Making Europe a death penalty-free zone

Simulation of execution method used in Belarus

Victims are informed they will be executed just moments before it happens. They are killed with a bullet to the back of the head. Their bodies are not handed over to their families. The burial site is kept secret.

This is not a description of paramilitary disappearances in 1970s Northern Ireland. It is Europe today and it’s the state meting out the bullets in the head.

While US capital punishment tends to get most of the headlines, state execution is ‘alive and killing’ within Europe’s borders. In Belarus to be specific. The last European country to retain and use the death penalty.

As many as four hundred people may have been executed in Belarus since it gained independence in 1991. Amnesty report that the use of the death penalty in the country is “compounded by a flawed criminal justice system” which includes the reported torture of prisoners in order to extract ‘confessions’ and the denial of access to effective appeals.

On this, the World Day against the Death Penalty, campaigners in Belarus, across Europe and further afield are calling on President Lukashenka (he’s been in charge since 1994) to immediately suspend executions and commute the sentences of all those on death row.

Asia isn’t, Africa isn’t and the Americas aren’t. But abolition in Belarus would make Europe a death penalty-free zone, a landmark step. Is it time?

You can take action here and, of course, debate and disagree below.

I am the Northern Ireland Programme Director of Amnesty International UK and an occasional human rights blogger at Amnesty Blogs: Belfast & Beyond.

I’m on Twitter at @PatrickCorrigan

  • Turgon

    I am sure Amnesty have already looked at this but the mechanism of killing is like that in China. There have been persistent claims that people on death row in China are executed and their organs harvested for private paying transplants. There are also claims that executions in China have been timed to coincide with transplant recipents needs. I wonder if there might be similar issues in Belarus.

  • Cynic2

    Why is this any worse than telling prisoners they will be executed then keeping them alive for years waiting for appeals grinding through the courts knowing the outcome is decided?

    And its time there was a real debate on capital punishment in the UK. The public generally support it for some cases. The politicians refuse to implement the voters will.

  • Belarus is little less than a dictatorship. The issues are even bigger than the death penalty, though this piece brings focus on the State that others in Europe need to be distancing themselves from Not sure much has happened on this front.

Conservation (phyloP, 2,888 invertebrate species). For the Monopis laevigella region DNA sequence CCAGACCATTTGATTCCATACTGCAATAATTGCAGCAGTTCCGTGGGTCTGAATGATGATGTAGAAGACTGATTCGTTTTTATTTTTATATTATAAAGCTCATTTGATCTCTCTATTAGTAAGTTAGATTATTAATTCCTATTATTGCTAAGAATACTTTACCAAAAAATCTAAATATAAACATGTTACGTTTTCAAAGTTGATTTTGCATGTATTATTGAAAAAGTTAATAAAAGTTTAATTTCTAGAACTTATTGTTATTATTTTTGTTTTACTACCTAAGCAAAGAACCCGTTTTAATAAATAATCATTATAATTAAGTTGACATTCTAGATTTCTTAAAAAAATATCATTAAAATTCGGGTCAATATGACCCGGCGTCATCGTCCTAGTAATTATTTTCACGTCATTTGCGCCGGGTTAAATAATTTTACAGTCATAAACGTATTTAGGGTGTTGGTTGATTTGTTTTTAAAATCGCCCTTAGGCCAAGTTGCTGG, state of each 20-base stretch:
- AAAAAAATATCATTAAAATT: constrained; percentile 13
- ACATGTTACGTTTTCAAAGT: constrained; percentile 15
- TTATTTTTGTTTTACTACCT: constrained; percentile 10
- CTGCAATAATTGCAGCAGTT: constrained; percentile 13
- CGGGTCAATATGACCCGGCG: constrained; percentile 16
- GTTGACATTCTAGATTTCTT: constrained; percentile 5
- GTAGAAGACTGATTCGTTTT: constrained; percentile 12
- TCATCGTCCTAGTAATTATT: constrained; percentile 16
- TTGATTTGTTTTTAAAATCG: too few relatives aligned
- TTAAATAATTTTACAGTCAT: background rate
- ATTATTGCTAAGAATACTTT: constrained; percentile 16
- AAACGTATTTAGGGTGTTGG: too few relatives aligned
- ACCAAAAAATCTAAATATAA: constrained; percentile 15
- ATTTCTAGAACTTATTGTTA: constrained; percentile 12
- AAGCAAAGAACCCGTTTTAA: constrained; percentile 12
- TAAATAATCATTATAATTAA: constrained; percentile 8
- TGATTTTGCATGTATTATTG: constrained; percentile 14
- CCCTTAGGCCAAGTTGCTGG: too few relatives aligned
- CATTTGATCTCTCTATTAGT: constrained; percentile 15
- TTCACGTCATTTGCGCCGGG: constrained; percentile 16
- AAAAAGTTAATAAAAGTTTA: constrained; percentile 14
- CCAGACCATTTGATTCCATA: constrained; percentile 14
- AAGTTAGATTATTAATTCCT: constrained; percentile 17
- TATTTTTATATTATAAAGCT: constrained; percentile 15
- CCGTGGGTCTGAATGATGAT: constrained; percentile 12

• Local hack


    “The public generally support it for some cases” ???

    Think this is a general assumption that those that speak the loudest are supporters.

    How can it be right to condemn a man or woman to death for killing?
    The point is that you can’t say killing is wrong so you die.
    It is a outdated archaic “eye-for-an-eye” old Testament that must not be allowed to continue or be resurrected

  • damon

    If Belarus have the death penalty that’s up to them in my opinion. Making an issue of it being in a far flung bit of Europe isn’t much of an argument I think. Barack Obama supports the death penalty, so the moral argument against it has a long way to go.

  • lamhdearg

    “The jury in the Jennifer Cardy murder trial has heard how the accused, Robert Black, has a history of sexually assaulting and murdering children.

    They heard, for the first time, how Black, 64, is serving life in prison for the murders of THREE CHILDREN

    Black, who denies killing Jennifer, was also convicted of abducting, or trying to abduct, and sexually assault others” from the bbc web news.

    This man and many more like him, in non death penalty countrys receive as punishment, the removal of their freedom for a period of time. in my view that is a sign of a sick society.

  • Cynic2

    “How can it be right to condemn a man or woman to death for killing?”

    If you want a 10 hour debate on the deterrent effects of punishments I’m yer man. Furthermore, is it more humane to execute someone or lock them up for the rest of their lives with no hope of release because they remain a huge risk to the public?